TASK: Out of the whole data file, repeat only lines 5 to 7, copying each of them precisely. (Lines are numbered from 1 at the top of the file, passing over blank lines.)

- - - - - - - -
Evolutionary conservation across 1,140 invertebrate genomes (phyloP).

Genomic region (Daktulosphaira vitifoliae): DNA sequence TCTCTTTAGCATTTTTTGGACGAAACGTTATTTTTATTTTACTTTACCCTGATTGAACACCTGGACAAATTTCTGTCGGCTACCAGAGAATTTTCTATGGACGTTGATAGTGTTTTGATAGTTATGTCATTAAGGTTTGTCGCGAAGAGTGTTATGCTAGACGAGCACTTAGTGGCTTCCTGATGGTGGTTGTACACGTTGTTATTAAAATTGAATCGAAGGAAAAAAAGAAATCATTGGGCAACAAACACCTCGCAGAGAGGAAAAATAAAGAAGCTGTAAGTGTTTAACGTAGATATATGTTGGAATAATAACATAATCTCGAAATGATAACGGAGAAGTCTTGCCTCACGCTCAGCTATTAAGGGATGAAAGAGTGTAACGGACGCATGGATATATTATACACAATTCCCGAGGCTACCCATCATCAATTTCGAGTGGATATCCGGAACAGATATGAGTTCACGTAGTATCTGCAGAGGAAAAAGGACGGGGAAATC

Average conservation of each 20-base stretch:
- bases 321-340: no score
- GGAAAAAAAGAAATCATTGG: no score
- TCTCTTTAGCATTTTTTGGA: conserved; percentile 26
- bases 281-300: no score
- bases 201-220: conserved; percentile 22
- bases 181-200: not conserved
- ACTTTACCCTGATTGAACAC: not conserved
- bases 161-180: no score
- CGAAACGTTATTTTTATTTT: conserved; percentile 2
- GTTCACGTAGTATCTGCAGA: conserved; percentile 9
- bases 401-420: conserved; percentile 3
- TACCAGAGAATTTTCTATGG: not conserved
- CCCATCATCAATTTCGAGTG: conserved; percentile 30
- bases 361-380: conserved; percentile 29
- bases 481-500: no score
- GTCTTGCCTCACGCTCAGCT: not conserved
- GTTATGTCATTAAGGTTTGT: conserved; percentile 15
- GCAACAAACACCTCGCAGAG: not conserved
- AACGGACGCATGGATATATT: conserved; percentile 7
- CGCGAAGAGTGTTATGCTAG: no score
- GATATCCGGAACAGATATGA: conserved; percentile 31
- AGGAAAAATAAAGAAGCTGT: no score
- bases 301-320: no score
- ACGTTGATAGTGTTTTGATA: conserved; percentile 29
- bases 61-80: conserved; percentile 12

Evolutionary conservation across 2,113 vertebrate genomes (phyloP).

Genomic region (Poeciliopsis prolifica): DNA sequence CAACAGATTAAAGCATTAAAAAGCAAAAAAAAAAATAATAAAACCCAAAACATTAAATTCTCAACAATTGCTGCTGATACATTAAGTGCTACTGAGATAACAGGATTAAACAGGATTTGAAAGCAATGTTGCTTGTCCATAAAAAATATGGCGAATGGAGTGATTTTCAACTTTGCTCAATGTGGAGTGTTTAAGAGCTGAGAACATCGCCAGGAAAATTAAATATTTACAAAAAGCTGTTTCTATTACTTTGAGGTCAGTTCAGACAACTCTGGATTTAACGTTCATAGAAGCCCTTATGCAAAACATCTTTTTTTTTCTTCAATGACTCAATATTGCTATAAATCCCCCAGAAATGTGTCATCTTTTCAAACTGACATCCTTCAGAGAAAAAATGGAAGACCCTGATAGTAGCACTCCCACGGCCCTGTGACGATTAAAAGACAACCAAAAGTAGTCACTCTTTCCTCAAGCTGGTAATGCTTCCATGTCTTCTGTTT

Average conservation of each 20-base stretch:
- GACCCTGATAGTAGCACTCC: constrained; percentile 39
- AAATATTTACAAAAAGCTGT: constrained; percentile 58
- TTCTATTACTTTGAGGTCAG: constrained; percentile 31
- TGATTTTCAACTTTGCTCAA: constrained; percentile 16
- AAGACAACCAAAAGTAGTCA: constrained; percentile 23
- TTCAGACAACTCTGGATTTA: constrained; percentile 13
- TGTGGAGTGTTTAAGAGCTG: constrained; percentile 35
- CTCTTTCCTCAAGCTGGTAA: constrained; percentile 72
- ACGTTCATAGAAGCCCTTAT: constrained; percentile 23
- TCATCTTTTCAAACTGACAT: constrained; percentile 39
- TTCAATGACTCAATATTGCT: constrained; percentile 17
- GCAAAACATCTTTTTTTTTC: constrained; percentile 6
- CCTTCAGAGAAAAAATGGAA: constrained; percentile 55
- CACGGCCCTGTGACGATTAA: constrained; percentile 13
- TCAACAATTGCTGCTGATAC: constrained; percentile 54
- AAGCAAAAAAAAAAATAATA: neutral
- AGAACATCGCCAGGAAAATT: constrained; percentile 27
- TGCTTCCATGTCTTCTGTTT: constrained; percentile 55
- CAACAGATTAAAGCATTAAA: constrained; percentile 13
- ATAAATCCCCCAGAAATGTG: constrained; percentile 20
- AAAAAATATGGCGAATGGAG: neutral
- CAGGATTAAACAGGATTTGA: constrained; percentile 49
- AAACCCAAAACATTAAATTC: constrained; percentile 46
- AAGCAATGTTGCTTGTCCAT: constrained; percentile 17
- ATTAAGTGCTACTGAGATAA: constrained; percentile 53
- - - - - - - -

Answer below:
- GGAAAAAAAGAAATCATTGG: no score
- TCTCTTTAGCATTTTTTGGA: conserved; percentile 26
- bases 281-300: no score